Rosemary Murphy: Perfect, Regal, Real

Rosemary Murphy and Phillip Alford in To Kill a Mockingbird (1962).

Interview with Tennessee Williams
Conducted by James Grissom
New Orleans

I have never had an experience with Rosemary [Murphy] that was not fraught with peril and fear--all on my end, I should add. Rosemary came to the rescue of Period of Adjustment when, during a penitential time in Florida, the actress playing Dorothea simply wasn't up to particular needs, which is to say she wasn't funny while also being terribly real and--perilous. Rosemary walked into the production and was perfect, regal, real, and remarkable. That the play doesn't work is not due to her efforts or those of another great fighter--Barbara Baxley. I didn't get that play right, but it will survive, I think. One is fond of one's aberrant children.

Rosemary was also my initial Hannah [of The Night of the Iguana], and she can move with alarming and admirable rapidity between the rural simplicity she has often been called on to convey right into poetic horror right into a blistering elegance, which is harder than it looks. One sees Rosemary's craft at work but one also sees her humanity. This is rare. Iguana wasn't where it needed to be when she played the part, but she slipped into peril beautifully.

Jessica Tandy, Rosemary Murphy, and Hume Cronyn on the cover of the Playbill for A Delicate Balance, which opened in September of 1966.

Her greatest performance, in my estimation, was in Edward's [Albee] A Delicate Balance, in which she was a poisoned-tip scimitar of pain and truth, all carried by a carriage of elegance held up solely in the interests of another drink, another merciless critique, another brutal assault on whatever reality--or myth of reality--the other characters were harboring. The theatre is ephemeral, which makes it magical and infuriating, and if the gift existed whereby we could conjure up a lost stage performance Rosemary's Claire would be one that I would exhume. She shot some glances toward Jessica [Tandy] that left me afraid for the life of a dear friend, and I could teach a master class on how she handles a glass of alcohol.  [Which Tennessee did, holding the glass, as he put it, "Like a neophyte priest or a fearful Catholic with the Host."]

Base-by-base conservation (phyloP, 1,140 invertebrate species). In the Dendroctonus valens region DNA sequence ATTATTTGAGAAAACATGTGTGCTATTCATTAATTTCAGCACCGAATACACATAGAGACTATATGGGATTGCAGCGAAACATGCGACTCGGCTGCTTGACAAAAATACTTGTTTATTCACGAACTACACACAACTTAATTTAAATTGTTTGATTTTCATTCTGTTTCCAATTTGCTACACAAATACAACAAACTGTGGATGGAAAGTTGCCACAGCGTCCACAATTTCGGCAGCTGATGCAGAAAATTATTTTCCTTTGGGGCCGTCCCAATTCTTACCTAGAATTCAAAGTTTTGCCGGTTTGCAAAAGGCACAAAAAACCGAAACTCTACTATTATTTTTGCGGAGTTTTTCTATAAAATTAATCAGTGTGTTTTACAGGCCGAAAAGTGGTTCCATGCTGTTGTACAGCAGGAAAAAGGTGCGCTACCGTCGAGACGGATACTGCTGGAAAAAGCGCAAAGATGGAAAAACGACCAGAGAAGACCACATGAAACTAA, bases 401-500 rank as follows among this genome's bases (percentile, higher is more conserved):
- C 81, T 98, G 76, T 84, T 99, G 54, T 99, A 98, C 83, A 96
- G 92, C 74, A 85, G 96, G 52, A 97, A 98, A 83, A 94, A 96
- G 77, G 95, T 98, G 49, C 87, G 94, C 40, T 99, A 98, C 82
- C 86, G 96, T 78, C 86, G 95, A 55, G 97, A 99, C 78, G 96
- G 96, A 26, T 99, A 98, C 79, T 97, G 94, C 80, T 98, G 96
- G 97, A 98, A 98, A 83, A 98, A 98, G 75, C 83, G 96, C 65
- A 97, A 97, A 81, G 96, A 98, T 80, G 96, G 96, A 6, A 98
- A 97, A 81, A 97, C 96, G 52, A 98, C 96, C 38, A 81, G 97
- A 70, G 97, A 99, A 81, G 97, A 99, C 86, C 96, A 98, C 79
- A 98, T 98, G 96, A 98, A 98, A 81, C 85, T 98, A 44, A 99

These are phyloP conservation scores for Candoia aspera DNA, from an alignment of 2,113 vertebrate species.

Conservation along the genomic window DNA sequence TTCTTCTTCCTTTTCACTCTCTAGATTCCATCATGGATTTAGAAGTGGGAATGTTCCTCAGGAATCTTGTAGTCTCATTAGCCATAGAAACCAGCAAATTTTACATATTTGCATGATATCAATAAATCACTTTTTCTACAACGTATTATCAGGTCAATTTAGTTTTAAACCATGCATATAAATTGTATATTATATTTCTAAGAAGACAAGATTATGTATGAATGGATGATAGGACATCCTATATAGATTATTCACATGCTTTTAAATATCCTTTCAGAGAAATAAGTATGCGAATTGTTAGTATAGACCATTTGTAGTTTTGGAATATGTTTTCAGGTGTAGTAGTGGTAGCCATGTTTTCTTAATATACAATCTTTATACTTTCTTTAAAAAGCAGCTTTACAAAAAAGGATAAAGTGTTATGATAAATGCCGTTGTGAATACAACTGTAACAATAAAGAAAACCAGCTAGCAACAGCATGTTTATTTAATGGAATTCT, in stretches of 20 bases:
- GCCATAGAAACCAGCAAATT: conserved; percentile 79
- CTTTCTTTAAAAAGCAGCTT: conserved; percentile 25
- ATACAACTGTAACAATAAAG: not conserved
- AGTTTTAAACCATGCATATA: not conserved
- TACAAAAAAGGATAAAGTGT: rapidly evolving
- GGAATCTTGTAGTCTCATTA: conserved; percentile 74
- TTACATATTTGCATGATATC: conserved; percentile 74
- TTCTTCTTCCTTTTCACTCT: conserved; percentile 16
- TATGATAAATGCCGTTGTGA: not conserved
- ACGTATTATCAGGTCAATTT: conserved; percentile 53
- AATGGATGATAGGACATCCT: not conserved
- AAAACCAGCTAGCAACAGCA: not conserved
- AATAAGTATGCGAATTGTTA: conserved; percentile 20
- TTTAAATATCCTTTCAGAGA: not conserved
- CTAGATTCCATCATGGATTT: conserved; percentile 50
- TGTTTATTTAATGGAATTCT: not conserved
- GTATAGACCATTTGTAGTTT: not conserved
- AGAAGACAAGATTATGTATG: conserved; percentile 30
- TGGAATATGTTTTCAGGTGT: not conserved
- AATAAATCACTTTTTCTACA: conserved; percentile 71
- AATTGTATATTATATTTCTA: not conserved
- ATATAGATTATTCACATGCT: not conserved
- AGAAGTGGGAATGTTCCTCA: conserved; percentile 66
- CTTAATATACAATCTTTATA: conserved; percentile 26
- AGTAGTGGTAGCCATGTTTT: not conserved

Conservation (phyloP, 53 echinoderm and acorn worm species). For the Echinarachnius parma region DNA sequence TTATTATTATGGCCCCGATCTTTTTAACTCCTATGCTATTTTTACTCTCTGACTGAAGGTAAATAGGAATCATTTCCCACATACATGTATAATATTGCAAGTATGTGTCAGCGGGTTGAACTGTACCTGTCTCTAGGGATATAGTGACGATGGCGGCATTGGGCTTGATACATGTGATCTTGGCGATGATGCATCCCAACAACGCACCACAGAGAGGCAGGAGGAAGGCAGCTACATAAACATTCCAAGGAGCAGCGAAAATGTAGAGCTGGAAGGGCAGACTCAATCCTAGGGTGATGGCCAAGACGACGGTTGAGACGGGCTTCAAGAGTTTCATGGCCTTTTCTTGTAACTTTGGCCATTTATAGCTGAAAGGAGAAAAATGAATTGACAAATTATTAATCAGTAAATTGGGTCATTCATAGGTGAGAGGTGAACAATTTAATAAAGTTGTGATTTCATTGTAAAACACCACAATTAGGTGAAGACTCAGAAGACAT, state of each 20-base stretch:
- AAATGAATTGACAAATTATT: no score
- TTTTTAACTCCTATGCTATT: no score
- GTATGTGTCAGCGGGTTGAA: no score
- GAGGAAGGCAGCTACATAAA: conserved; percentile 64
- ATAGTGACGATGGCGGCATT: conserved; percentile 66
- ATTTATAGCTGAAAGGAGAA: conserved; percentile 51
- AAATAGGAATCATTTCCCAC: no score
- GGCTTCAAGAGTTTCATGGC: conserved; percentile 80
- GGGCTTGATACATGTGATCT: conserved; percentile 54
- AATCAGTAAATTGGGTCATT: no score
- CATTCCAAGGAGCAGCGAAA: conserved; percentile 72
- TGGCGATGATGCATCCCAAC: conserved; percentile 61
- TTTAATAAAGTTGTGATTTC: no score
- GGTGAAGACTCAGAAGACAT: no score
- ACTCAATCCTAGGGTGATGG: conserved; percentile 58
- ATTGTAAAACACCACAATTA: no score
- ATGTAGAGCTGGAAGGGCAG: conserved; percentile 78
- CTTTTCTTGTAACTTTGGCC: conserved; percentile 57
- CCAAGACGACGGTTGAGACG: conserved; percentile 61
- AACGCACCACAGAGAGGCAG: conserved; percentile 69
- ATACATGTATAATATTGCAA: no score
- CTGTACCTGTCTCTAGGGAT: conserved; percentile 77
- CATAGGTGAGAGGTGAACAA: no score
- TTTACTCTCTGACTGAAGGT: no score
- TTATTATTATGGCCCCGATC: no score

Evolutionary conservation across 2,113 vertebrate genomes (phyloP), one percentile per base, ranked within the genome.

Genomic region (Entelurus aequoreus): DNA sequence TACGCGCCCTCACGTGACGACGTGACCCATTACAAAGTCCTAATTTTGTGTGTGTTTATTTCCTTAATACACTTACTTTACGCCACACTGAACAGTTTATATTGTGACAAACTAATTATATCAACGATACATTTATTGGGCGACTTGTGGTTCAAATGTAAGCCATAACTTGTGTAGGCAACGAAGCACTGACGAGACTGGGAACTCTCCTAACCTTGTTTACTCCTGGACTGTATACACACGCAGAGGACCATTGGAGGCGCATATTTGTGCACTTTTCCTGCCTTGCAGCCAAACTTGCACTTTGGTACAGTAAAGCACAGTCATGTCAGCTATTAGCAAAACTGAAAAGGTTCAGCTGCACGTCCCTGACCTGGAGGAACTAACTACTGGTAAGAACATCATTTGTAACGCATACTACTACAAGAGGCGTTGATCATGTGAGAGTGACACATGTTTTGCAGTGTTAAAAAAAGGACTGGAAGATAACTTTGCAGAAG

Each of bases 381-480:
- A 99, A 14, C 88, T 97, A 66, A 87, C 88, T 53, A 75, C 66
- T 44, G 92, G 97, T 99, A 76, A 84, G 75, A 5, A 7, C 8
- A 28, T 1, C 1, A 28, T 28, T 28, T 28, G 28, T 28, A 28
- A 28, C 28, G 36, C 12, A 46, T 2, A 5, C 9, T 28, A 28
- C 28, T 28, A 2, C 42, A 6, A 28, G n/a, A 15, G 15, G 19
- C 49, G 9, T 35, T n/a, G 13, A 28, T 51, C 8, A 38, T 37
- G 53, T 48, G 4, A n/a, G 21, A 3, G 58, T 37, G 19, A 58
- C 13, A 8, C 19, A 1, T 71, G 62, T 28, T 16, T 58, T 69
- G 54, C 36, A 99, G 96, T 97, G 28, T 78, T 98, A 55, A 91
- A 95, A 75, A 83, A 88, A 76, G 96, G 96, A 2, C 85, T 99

Rosemary and I share some pain, I think. We've both been through some tough times, and we share a--dare I say it?--perilous family album. This allowed me to feel comfortable around her, even as we both presented personalities designed to entertain and deflect. I wish we had become friends;  I wish we had worked together more often. I think she wants to get things right.

Another thing: I have come to know--through others--that Rosemary and I hate some of the same people, for the same reasons. That is a wonderful foundation on which to work and to build a friendship.

Rosemary Murphy, on the night in May of 1976, when she won an Emmy for her role of Sara in Eleanor and Franklin. Murphy is flanked by David Susskind and Harry Sherman, producers, James Costigan, the writer, and Daniel Petrie, the director.

© 2014 James Grissom


  1. She was the best Clair, ever. Thank you for this, James. One of my fondest memories was her performance in ANY WEDNESDAY with the divine Sandy Dennis. When they had to leave to make their reservation appointment at the restaurant ("Where the waiter's really care," Rosemary) and leave Sandy's untouched dip behind, Rosemary offered: "We'll take it with us!." Carrie Nye loved the dickens out of her. "She's so bossy, I love that, she'll show up at my apartment and announce: "Come on, we're going to the beach." And before I know what hit me, I'm sitting in the back of some fucking car clutching a goddamn beach bag. I love that."


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